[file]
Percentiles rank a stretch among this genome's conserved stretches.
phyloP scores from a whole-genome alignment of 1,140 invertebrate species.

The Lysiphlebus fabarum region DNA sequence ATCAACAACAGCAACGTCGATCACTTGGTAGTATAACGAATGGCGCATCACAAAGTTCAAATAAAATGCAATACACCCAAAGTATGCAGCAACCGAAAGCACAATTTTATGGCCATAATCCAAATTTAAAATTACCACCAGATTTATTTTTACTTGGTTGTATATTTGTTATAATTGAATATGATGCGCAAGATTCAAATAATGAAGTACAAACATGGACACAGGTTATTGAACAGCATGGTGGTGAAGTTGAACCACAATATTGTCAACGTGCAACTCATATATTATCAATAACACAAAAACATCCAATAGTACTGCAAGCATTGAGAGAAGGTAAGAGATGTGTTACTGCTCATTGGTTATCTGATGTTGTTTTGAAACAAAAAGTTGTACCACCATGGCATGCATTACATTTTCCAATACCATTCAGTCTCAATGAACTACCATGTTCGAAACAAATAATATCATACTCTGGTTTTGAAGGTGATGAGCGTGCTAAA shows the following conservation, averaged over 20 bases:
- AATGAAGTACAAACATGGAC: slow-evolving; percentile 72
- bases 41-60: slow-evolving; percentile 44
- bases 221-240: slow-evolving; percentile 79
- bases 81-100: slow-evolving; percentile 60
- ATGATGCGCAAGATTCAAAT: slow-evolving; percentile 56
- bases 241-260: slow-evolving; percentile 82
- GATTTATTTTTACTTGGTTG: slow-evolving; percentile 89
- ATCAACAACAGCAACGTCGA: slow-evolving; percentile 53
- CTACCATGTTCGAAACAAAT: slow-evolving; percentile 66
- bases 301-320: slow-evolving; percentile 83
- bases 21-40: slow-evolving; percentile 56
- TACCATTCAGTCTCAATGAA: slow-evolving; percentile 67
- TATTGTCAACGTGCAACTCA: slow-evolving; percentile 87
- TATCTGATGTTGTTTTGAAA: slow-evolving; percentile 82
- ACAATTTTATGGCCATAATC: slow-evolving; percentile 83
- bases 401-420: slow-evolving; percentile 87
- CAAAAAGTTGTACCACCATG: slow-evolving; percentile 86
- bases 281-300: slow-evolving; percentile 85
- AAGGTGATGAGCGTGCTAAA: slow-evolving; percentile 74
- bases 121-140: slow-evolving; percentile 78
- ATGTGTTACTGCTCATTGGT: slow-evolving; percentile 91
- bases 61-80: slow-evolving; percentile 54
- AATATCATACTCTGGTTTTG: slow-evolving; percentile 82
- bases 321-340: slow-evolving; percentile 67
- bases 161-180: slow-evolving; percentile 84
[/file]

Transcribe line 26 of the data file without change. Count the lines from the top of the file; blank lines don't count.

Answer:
- AATATCATACTCTGGTTTTG: slow-evolving; percentile 82